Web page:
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Agra Fort is a UNESCO World Heritage site located in Agra, India. The fort is also known as Lal Qila, Fort Rouge and Red Fort of Agra. It is about 2.5 km northwest of its much more famous sister monument, the Taj Mahal. The fort can be more accurately described as a walled palatial city. Akbar built the fort of sandstone; his grandson Shah Jahan, the builder of the Taj Mahal, constructed palaces of white marble within the fort itself. Shah Jahan was imprisoned in Agra Fort following the coup of his son, Aurangzeb, and died here in 1657.
Agra Fort built by Akbar in Red Sandstone when he was through with the consolidation of his power after accession to power in 1654, Agra Fort worked both as a military strategic point as well as the royal residence. Ever since Babur defeated and killed Ibrahin Lodi at Panipat in 1526, Agra played an important center of Mughal Empire it was in a ruined condition and Akbar decided to make it his capital and arrived in Agra in 1558 Akbar had it rebuilt with red sandstone. Architects laid the foundation and it was built with bricks in the inner core with sandstone on external surfaces. Some 1,444,000 builders worked on it for eight years, completing it in 1573.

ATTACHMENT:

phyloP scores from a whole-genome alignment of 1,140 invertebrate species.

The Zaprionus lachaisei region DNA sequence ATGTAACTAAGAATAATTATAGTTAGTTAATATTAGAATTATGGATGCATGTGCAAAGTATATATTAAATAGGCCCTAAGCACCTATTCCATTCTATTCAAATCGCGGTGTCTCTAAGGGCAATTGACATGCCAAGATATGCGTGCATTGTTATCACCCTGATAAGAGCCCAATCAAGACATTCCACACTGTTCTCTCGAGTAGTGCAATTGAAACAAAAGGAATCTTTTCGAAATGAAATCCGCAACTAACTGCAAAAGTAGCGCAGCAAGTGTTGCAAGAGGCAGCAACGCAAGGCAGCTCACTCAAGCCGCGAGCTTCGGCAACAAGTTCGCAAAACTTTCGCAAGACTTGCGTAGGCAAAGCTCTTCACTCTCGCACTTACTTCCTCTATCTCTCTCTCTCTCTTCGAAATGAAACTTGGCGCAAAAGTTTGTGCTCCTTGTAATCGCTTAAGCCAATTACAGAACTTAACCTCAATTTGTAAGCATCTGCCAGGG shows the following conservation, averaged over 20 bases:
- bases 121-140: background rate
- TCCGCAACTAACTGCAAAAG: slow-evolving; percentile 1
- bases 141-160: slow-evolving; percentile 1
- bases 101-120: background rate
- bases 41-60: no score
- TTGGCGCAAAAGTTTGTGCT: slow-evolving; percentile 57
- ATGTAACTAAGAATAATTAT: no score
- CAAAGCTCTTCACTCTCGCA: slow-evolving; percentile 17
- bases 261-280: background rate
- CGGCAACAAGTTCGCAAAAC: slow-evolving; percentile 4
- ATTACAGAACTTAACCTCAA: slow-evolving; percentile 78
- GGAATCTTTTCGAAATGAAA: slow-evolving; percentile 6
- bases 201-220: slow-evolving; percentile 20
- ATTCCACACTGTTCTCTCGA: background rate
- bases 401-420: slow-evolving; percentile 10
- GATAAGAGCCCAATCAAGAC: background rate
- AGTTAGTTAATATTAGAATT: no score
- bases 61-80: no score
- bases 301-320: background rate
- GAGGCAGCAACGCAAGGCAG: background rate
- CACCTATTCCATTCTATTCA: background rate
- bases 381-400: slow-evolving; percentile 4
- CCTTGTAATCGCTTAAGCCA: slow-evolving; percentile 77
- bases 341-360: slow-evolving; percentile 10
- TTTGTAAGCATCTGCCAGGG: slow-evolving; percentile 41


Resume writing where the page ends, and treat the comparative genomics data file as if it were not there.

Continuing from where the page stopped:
At the end of his life, his son, Aurangzeb, in the fort, a punishment that might not seem so harsh, considering the luxury of the fort, imprisoned Shah Jahan. It is rumored that Shah Jahan died in Muasamman Burj, a tower with a marble balcony with an excellent view of the Taj Mahal.
The fort contains splendid palaces both in red sandstone and white marble built by two generations of prolific builders Akbar and later Jehangir and Shahjahan. Of the nearly 500 Akbari buildings built in the Bengal and Gujarati traditions only a few have survived, arrayed in a band on the riverfront.
Some of the exquisite structures that deserve a mention are:
Sheesh Mahal – Literally meaning ‘Glass Palace’ it was the royal dressing room adorned by tiny mirror-like glass-mosaic decorations on the walls.
The Diwan-i-Am – Which was used as a communications ground between the public and the aristocracy and once housed the Peacock Throne.
Diwan-i-Khas – A hall of private audience, it was used to welcome kings and dignitaries.
The Anguri Bagh – It houses 85 square, geometrically arranged lush gardens.
Khas Mahal – An immaculate white marble palace.
Mina Masjid – Literally meaning ‘Heavenly Mosque’ it is a tiny mosque closed to the public.
Nagina Masjid – Literally meaning ‘Gem Mosque’ it was designed exclusively for the ladies of the court.
Musamman Burj – A large, octagonal tower with a balcony facing the Taj Mahal.